The English language phrases Calm Down and Go Easy have related meanings, but they are different, as I shall explain, using British English examples.
Calm Down (verb) is an instruction to the listener to reduce their level of emotion. It is often used towards children, or adults when there is a power imbalance between the speaker (in power) and the listener.
"Calm down, children, we need to start the exercise."
"Sir, please calm down, or I will have to use the taser on you."
"Let's hope he calms down after such an exciting day."
Calm Down can also be used about objects and events rather than people.
"The water calmed down after the storm and we were able to set sail once again."
"The city calmed down quickly after the curfew was imposed."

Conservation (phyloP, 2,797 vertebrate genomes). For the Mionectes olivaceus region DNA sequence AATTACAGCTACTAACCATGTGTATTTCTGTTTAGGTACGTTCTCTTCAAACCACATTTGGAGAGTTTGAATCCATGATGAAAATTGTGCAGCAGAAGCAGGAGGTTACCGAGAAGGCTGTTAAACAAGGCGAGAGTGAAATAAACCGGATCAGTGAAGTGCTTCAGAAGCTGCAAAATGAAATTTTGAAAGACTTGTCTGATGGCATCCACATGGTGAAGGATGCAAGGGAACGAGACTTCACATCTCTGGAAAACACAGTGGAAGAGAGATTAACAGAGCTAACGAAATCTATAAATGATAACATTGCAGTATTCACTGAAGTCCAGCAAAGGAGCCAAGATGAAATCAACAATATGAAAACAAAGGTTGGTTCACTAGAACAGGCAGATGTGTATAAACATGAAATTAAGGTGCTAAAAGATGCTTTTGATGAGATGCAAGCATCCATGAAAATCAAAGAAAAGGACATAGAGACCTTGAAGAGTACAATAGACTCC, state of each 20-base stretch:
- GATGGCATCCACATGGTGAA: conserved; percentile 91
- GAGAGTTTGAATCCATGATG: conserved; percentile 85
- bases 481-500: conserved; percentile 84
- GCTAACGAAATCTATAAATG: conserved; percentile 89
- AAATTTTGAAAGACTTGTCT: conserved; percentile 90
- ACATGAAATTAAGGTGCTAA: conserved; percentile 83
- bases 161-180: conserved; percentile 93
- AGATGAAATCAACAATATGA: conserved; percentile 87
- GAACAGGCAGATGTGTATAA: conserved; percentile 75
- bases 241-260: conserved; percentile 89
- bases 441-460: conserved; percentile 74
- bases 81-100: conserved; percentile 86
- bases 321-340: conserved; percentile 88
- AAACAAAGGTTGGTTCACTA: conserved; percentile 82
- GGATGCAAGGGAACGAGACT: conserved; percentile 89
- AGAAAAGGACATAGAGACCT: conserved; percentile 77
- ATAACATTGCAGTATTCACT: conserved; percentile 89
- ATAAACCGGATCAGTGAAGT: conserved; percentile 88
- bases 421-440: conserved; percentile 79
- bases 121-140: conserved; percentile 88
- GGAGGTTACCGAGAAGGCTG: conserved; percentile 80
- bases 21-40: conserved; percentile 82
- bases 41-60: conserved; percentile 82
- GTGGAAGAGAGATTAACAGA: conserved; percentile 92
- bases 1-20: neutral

Go Easy (verb) is an instruction to the listener to be less severe in their actions, that is, to be more gentle. In fact to "go easy" can in most situations be replaced by "go gently", including all of the following examples:
"Please go easy around this next corner, it could be icy."
"Darling, please go easy on the child, he didn't mean to break it."
"Don't go easy on me, I want to know I am up to this challenge."
The past tense is Went Easy, for example:
"The guards went easy on the protester, they secretly supported his cause."
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